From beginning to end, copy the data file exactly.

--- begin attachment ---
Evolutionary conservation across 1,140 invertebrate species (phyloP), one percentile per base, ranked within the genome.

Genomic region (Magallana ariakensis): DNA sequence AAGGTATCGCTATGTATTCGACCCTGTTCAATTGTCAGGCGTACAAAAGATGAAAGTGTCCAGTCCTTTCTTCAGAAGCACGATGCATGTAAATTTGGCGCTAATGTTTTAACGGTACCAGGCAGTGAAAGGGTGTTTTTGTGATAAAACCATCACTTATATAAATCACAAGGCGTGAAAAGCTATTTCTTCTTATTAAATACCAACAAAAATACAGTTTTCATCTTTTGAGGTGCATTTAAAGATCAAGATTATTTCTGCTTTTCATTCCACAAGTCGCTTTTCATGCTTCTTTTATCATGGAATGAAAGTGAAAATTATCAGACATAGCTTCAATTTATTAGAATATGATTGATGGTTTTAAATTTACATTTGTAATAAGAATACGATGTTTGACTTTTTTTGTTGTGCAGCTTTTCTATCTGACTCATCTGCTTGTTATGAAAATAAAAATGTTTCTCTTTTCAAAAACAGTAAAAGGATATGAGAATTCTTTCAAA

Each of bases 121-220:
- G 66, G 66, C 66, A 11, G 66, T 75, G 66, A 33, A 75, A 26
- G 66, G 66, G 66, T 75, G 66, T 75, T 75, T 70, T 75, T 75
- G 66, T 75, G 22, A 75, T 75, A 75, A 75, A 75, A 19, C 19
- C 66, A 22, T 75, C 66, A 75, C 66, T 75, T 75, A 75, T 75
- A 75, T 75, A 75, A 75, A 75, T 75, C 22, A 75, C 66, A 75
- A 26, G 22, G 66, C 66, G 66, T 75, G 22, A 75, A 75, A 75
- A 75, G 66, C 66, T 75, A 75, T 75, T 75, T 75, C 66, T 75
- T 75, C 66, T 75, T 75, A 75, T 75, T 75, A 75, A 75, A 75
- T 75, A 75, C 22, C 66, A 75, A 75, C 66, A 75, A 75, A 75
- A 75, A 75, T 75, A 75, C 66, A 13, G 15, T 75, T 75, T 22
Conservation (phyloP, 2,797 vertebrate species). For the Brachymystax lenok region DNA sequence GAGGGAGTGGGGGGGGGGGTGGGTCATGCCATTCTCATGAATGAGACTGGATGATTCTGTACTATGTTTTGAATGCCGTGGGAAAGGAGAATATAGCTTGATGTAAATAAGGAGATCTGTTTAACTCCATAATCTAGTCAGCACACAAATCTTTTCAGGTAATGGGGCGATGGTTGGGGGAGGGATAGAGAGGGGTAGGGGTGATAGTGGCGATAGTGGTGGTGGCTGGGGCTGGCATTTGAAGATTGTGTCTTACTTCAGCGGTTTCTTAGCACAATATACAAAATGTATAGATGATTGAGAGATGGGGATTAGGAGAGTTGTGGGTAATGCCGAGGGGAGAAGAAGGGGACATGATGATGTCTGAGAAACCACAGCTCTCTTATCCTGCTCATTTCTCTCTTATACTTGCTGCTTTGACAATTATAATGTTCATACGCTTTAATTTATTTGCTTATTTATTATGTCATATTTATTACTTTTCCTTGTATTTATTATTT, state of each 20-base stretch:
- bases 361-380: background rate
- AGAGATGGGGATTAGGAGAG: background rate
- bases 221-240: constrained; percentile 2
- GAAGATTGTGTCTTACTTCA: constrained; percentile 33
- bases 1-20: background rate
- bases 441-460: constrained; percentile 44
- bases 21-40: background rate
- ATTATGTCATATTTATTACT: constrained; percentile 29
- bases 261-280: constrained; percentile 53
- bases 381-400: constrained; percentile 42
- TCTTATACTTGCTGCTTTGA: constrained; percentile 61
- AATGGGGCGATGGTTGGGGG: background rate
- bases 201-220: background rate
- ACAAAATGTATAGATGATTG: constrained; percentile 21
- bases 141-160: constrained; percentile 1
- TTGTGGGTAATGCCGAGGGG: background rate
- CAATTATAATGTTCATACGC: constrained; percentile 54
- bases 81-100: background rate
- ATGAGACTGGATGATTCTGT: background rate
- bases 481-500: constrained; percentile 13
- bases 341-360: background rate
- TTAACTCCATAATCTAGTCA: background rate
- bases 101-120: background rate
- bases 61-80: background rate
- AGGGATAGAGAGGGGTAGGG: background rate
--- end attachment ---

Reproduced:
Evolutionary conservation across 1,140 invertebrate species (phyloP), one percentile per base, ranked within the genome.

Genomic region (Magallana ariakensis): DNA sequence AAGGTATCGCTATGTATTCGACCCTGTTCAATTGTCAGGCGTACAAAAGATGAAAGTGTCCAGTCCTTTCTTCAGAAGCACGATGCATGTAAATTTGGCGCTAATGTTTTAACGGTACCAGGCAGTGAAAGGGTGTTTTTGTGATAAAACCATCACTTATATAAATCACAAGGCGTGAAAAGCTATTTCTTCTTATTAAATACCAACAAAAATACAGTTTTCATCTTTTGAGGTGCATTTAAAGATCAAGATTATTTCTGCTTTTCATTCCACAAGTCGCTTTTCATGCTTCTTTTATCATGGAATGAAAGTGAAAATTATCAGACATAGCTTCAATTTATTAGAATATGATTGATGGTTTTAAATTTACATTTGTAATAAGAATACGATGTTTGACTTTTTTTGTTGTGCAGCTTTTCTATCTGACTCATCTGCTTGTTATGAAAATAAAAATGTTTCTCTTTTCAAAAACAGTAAAAGGATATGAGAATTCTTTCAAA

Each of bases 121-220:
- G 66, G 66, C 66, A 11, G 66, T 75, G 66, A 33, A 75, A 26
- G 66, G 66, G 66, T 75, G 66, T 75, T 75, T 70, T 75, T 75
- G 66, T 75, G 22, A 75, T 75, A 75, A 75, A 75, A 19, C 19
- C 66, A 22, T 75, C 66, A 75, C 66, T 75, T 75, A 75, T 75
- A 75, T 75, A 75, A 75, A 75, T 75, C 22, A 75, C 66, A 75
- A 26, G 22, G 66, C 66, G 66, T 75, G 22, A 75, A 75, A 75
- A 75, G 66, C 66, T 75, A 75, T 75, T 75, T 75, C 66, T 75
- T 75, C 66, T 75, T 75, A 75, T 75, T 75, A 75, A 75, A 75
- T 75, A 75, C 22, C 66, A 75, A 75, C 66, A 75, A 75, A 75
- A 75, A 75, T 75, A 75, C 66, A 13, G 15, T 75, T 75, T 22
Conservation (phyloP, 2,797 vertebrate species). For the Brachymystax lenok region DNA sequence GAGGGAGTGGGGGGGGGGGTGGGTCATGCCATTCTCATGAATGAGACTGGATGATTCTGTACTATGTTTTGAATGCCGTGGGAAAGGAGAATATAGCTTGATGTAAATAAGGAGATCTGTTTAACTCCATAATCTAGTCAGCACACAAATCTTTTCAGGTAATGGGGCGATGGTTGGGGGAGGGATAGAGAGGGGTAGGGGTGATAGTGGCGATAGTGGTGGTGGCTGGGGCTGGCATTTGAAGATTGTGTCTTACTTCAGCGGTTTCTTAGCACAATATACAAAATGTATAGATGATTGAGAGATGGGGATTAGGAGAGTTGTGGGTAATGCCGAGGGGAGAAGAAGGGGACATGATGATGTCTGAGAAACCACAGCTCTCTTATCCTGCTCATTTCTCTCTTATACTTGCTGCTTTGACAATTATAATGTTCATACGCTTTAATTTATTTGCTTATTTATTATGTCATATTTATTACTTTTCCTTGTATTTATTATTT, state of each 20-base stretch:
- bases 361-380: background rate
- AGAGATGGGGATTAGGAGAG: background rate
- bases 221-240: constrained; percentile 2
- GAAGATTGTGTCTTACTTCA: constrained; percentile 33
- bases 1-20: background rate
- bases 441-460: constrained; percentile 44
- bases 21-40: background rate
- ATTATGTCATATTTATTACT: constrained; percentile 29
- bases 261-280: constrained; percentile 53
- bases 381-400: constrained; percentile 42
- TCTTATACTTGCTGCTTTGA: constrained; percentile 61
- AATGGGGCGATGGTTGGGGG: background rate
- bases 201-220: background rate
- ACAAAATGTATAGATGATTG: constrained; percentile 21
- bases 141-160: constrained; percentile 1
- TTGTGGGTAATGCCGAGGGG: background rate
- CAATTATAATGTTCATACGC: constrained; percentile 54
- bases 81-100: background rate
- ATGAGACTGGATGATTCTGT: background rate
- bases 481-500: constrained; percentile 13
- bases 341-360: background rate
- TTAACTCCATAATCTAGTCA: background rate
- bases 101-120: background rate
- bases 61-80: background rate
- AGGGATAGAGAGGGGTAGGG: background rate